Graduation Year


Document Type

Ed. Specalist



Degree Granting Department

Psychological and Social Foundations

Major Professor

Advisors: Shannon M. Suldo, Ph.D. and Linda Raffaele Mendez, Ph.D.


School psychology, Psychotherapy, Focus groups, Training, Years of experience


The primary purpose of this study was to elucidate factors that school psychologists perceive inhibit them from providing more mental health interventions within their professional roles. School psychologists' dual training in mental health and education renders them the logical choice to provide tier II and tier III interventions in schools (National Association of School Psychologists [NASP], 2003). School psychologists appear to be in agreement, as they indicate a desire to spend more time in the provision of roles such as counseling and consultation (e.g., Prout, Alexander, Fletcher, Memis, & Miller, 1993). However, school psychologists currently spend relatively little time in the provision of such services (e.g., Curtis, Hunley, Walker, & Baker, 1999).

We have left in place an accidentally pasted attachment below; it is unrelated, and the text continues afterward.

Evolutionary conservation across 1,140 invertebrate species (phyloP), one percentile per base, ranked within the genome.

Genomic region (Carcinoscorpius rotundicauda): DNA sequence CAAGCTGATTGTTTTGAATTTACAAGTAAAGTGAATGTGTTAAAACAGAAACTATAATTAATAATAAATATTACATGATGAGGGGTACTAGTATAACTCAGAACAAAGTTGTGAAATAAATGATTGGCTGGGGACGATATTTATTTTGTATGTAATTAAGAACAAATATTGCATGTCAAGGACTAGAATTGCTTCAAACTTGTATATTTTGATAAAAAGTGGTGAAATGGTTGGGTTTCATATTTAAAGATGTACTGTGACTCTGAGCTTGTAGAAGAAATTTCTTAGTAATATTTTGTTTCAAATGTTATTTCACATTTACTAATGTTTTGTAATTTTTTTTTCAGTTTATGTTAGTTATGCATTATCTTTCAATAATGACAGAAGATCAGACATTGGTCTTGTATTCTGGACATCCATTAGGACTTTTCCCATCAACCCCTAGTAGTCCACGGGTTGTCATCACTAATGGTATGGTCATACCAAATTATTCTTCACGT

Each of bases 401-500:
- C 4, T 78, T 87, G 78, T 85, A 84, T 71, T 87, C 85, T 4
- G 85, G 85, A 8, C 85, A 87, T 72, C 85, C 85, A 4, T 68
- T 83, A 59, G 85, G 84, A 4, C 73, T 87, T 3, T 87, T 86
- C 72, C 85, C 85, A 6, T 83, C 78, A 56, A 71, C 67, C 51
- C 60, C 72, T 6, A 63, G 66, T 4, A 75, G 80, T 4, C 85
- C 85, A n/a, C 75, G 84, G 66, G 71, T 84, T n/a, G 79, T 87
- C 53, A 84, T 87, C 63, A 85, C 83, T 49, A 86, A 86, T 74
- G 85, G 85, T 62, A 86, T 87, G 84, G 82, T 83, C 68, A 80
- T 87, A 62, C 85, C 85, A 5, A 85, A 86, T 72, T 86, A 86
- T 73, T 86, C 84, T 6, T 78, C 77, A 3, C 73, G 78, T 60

Although this contradiction provides a rationale for further investigation, previous lines of research have not fully identified why school psychologists are not providing their desired levels of time in the provision of mental health services. Research also suggests that significant differences exist among school psychologists of different ages and levels of experience pertaining to their roles within the school system (e.g., Curtis, Hunley, & Grier, 2002). Therefore, factors such as years of experience also should be considered when studying school psychologists' roles in the provision of mental health services. Thus, an additional purpose of the current study was to examine the frequency of the themes elucidated across each research question as a function of practitioners' levels of experience.

Participants were 39 school psychology practitioners from two geographical locations, ranging in age from 26 to 61 years old (M = 41.92, SD = 11.22) and had from 1 to 32 years of experience (M = 11.89, SD = 10.49). Eleven focus groups, composed of two to five members each, were conducted. Participants responded to a set of openended questions, and the discussions were audiotaped and then transcribed verbatim. Within each question, several common themes emerged across the focus groups; however, differences between practitioners' level of experience was noted on several occasions. Implications for future research and practice are presented, specifically related to the training and professional development needs of school psychologists.